Monday, 7 September 2009

A Mission Statement

When I started today's post, it was going to summarise all the reasons that we will be educating our children away from the school system.

Although our boys are only one and three, we made the decision not to send them to school so long ago now that it seems like we have been a part of the home ed community almost forever, and it almost seems odd to be writing about why the boys will be learning outside of school when I almost feel as though everyone already knows all the benefits of home ed. This isn't the case, of course. Maybe instead it's just a positive sign that, on the whole, we are surrounded by a fantastic support network.

Now that Sprout is going on four, lots of his friends have started, or are going back to, school today, and the question is cropping up more often than it did before: "When's he going to go to school?"

Now, while I will never feel the need to justify to anyone our decision to let them learn out of school (just as I would never expect a parent who sends their children to school to justify that decision to me), I would like to share our reasons for doing so, our vision for our children. Just so that anyone who feels so inclined can understand a bit more about it. And also so anyone who thought there must be another way, but just didn’t know what it was, might find an amazing new world of possibilities for their children.

Now, when I started to write this post last night it summarised every reason they wouldn't be going to school, listed and explained. Reading it back to myself, however, it was incomplete. Actually no, scrub that, it wasn't incomplete, it was just unnecessary. All it was was a list of ways in which schools fail our children, and people already know that, although their lists may be slightly different.

So what I am putting here today, instead, is our Mission Statement.

Now, if this was the world of business, the shorter and snappier the mission statement the better. The Holy Grail of all mission statements is Nike's "Kill Adidas!". If we were to go down this route, our mission statement for our children's education would be "Let them be". The reason being, children are born with an innate desire to learn. Some of the first things are crawling, walking, language, how to feed themselves, but that ability doesn't suddenly wither away once they are some magical age, at which point we must send them to school for information to be thrown at their brains in order for it to go in. No, that desire stays with them, if we let it.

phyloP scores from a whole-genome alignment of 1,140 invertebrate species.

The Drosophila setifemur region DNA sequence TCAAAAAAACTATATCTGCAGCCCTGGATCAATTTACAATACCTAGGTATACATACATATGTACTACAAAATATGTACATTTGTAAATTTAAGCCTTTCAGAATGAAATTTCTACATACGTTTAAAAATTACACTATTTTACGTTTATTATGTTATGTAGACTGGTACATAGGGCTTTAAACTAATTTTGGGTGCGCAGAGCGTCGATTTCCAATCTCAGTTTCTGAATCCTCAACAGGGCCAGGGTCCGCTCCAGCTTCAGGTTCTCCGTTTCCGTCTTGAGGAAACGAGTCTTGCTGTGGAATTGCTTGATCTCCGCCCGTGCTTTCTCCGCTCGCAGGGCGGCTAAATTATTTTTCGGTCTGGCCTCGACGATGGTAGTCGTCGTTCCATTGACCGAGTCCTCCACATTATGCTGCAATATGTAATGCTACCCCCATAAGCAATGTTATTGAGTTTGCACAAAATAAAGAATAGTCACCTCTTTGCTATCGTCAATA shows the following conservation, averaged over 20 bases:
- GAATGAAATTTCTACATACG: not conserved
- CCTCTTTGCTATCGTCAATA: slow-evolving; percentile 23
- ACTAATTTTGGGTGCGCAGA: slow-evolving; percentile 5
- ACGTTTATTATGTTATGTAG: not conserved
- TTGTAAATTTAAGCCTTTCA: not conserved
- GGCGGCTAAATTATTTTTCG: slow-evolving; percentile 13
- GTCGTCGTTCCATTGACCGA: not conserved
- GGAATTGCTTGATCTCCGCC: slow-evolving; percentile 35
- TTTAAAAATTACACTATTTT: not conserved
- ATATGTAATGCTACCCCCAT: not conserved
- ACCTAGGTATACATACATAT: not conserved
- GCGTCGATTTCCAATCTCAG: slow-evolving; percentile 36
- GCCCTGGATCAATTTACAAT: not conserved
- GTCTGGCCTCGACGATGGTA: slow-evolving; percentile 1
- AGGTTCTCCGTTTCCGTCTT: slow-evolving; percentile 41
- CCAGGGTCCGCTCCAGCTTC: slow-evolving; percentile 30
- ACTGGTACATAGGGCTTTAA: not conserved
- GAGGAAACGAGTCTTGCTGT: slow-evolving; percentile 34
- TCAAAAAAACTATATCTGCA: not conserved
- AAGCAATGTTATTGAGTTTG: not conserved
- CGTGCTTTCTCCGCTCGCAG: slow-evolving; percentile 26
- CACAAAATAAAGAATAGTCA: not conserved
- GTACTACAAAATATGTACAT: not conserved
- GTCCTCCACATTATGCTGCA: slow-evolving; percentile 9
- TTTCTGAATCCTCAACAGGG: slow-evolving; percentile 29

However, "Let them be", while being snappy, concise, and pretty much summing up what we will do, doesn't really share the amazing vision that we have of how we intend our boys' childhood to be. So instead...

THE MISSION STATEMENT

Our children will be free to learn what they want, when they want, whether that is building a lego train at 6 in the morning, reading a book while they eat their lunch at half ten, sitting in the garden watching a bee, getting me to tell them the name of every single country on the map, dancing to each other’s ‘compositions’ on the piano, playing football in the park, counting the chocolate sprinkles as they put them on the buns they made, watching a dvd, jumping around at gym class, talking to their grandparents about their childhood, or… well, you get the idea

They will not have their learning restricted by any curriculum, let alone one devised by someone they have never met.

They will not have their socialisation impaired by restrictive age bandings or peer pressure. They will be free to interact with people of all ages as and when they please, whether this is us, their friends, children at their groups and classes, family, neighbours, shopkeepers, people at the bus stop, librarians, musem curators... again, you get my drift.

We will facilitate their learning in whatever direction they want to take, and with all the multitude of resources available to them: at home, books, toys, internet, cds, dvds, musical instruments, the garden, our extended family, our friends; and outside the home, libraries, museums, farms, playgrounds, home ed groups, friend’s houses, parks, woodlands, shops, and, well, life.

Our children will have the freedom to eat when they are hungry, talk to adults without raising their hand, and use the toilet when they need to, unrestricted by a system schedule unconcerned with their individual needs.

We will never allow anyone to attempt to measure or test their learning (if such a thing is even possible), and use those results to compare them with other children, groups of children, or nations of children.

My children will not have their self esteem conditional on arbitrary grades assigned to their learning.

We will love and support our children, whatever they choose to learn and whatever direction they decide to take.



And there you have it, our commitment to our boys. And to anyone that knows me, if you do still ask me, "But what about socialisation?!", I will refer you back to this post with a flea in your ear :)

No comments:

Post a Comment